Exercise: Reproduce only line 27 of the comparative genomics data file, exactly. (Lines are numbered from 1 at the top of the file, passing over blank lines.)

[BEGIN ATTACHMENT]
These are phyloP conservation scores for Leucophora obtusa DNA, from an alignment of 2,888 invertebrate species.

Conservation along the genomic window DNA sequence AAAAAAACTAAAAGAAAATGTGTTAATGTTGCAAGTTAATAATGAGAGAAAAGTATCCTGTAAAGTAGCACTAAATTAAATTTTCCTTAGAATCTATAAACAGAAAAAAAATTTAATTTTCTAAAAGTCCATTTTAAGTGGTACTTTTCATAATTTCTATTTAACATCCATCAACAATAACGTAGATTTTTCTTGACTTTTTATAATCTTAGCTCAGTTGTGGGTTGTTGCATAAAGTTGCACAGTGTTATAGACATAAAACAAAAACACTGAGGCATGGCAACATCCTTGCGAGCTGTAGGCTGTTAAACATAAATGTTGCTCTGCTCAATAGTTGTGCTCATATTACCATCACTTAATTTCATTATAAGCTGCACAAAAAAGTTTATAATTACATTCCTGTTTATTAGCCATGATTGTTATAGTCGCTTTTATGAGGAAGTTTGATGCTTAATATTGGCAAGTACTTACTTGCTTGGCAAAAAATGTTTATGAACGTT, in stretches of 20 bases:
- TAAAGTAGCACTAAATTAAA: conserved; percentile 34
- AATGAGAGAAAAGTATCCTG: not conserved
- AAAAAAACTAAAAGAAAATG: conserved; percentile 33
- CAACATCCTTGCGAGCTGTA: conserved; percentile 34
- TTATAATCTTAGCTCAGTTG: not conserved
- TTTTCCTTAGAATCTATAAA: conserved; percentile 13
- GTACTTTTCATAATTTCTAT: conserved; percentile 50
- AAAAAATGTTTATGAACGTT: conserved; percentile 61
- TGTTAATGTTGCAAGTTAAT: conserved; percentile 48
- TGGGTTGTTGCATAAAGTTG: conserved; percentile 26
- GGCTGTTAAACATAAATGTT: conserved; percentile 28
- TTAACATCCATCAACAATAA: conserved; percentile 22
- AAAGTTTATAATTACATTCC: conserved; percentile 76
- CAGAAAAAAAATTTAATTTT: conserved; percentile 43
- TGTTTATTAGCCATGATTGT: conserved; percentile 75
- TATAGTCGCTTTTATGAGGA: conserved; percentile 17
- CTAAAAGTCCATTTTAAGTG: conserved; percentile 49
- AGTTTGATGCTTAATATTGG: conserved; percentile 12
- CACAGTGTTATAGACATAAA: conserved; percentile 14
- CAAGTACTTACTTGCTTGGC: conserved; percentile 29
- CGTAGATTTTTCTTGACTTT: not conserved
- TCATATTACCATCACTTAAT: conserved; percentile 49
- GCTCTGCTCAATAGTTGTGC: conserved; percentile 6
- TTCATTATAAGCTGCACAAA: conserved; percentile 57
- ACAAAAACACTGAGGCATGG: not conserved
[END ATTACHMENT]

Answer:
- ACAAAAACACTGAGGCATGG: not conserved